Economic analysts and observers should not be fixated with assessing the stability level of the ringgit, said Bank Negara governor Muhammad Ibrahim.
This is not a right and productive thing to do, he added.
“Few views were offered by the economic analysts and observers. It is as though suggesting that this is our target in ensuring the stability of the economy. This is not accurate and productive,” he said at the Finance Carnival organised by the central bank and attended by over 100 finance service providers.
“Whether the ringgit is at the right level or not, let the market’s demand and supply dictate those level. We should not be fixated on any particular level,” Muhammad later told the reporters.
Through its Dec 2, 2016 measure, he said the ringgit – which depreciated 4.3 percent against the US dollar or fell below RM4.486 in 2016 – had shown signs of stabilisation.
“It will take a few months because the stabilisation will take three to six months before it can really show some outcome, but the initial results showed the ringgit has stabilised very much,” Muhammad added.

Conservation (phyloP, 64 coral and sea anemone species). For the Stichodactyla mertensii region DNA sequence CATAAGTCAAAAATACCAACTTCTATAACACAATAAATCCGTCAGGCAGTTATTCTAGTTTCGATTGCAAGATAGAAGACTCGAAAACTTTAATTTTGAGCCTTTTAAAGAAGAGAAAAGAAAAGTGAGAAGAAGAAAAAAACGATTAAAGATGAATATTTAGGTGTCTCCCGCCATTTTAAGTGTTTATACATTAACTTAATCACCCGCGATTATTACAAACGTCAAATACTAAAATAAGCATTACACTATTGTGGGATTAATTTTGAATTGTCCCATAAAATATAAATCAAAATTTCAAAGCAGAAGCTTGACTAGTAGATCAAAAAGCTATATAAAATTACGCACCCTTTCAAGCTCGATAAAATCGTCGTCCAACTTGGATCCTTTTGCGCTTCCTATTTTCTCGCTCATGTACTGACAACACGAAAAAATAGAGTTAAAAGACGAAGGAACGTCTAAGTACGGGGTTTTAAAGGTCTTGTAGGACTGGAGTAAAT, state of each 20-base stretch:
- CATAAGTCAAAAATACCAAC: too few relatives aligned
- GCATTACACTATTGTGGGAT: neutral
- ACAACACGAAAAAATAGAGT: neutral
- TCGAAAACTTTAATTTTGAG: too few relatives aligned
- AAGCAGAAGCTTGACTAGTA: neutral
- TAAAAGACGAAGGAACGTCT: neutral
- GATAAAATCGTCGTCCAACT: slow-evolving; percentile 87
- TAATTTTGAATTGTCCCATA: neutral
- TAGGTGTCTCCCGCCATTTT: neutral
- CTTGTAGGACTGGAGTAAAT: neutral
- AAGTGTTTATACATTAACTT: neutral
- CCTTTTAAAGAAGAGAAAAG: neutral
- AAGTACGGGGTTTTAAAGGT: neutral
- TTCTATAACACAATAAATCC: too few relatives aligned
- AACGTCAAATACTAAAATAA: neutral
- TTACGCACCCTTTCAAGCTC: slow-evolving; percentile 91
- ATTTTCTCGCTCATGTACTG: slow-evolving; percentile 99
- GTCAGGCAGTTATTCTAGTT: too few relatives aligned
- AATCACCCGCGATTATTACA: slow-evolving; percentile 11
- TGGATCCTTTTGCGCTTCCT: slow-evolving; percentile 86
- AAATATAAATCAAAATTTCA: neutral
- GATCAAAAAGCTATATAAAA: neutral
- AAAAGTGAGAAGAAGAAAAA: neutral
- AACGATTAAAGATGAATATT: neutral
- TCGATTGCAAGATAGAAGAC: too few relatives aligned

On Dec 2, the central bank had requested companies to convert at least 75 percent of export proceeds into ringgit.
Muhammad also said that Bank Negara may impose new measures to further strengthen the currency.
While not revealing the details of possible measures, he said the central bank will not resort to capital control and ringgit pegging.
The ringgit will remain under pressure next year as volatility and uncertainty in the global financial markets continue to impact capital flows.
When asked about the claim by the World Bank that the ringgit has been among the most affected among the currencies by the development in the US, Muhammad declined to comment.
“You ask the World Bank,” he replied.
“The key point is the ringgit must be stabilised. If ringgit stabilises, then business can make decisions.”